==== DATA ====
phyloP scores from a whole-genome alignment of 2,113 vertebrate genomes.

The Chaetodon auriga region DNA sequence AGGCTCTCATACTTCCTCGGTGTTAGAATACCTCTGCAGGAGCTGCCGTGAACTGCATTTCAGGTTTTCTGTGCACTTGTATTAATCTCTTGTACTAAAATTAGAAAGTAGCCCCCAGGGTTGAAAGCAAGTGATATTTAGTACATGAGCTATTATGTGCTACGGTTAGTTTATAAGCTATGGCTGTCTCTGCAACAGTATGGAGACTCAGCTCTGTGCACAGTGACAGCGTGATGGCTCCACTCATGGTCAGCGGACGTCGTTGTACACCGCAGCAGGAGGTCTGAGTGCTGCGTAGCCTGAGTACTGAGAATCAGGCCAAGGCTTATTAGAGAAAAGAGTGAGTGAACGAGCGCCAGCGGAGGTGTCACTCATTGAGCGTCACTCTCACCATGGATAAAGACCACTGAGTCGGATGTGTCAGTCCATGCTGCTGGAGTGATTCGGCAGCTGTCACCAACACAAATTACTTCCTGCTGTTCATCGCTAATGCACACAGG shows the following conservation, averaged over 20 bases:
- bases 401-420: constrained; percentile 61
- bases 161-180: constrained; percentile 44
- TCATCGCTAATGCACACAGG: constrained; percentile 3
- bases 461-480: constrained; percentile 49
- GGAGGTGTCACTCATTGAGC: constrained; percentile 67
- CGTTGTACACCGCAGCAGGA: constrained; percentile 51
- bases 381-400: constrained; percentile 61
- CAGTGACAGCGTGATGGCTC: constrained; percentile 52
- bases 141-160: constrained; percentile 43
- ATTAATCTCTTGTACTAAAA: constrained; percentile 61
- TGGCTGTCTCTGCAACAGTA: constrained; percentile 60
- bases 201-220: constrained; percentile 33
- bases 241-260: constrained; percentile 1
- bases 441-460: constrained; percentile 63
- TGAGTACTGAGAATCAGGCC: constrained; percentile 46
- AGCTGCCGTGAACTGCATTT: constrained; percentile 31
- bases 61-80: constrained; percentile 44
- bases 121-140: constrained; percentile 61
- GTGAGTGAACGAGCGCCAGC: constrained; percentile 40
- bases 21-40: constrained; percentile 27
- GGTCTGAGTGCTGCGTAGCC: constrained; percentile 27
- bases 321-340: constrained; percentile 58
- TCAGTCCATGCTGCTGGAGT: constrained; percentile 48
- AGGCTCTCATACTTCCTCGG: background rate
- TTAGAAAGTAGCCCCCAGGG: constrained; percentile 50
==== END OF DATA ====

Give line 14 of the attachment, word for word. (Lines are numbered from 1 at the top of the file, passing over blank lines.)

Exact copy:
- bases 201-220: constrained; percentile 33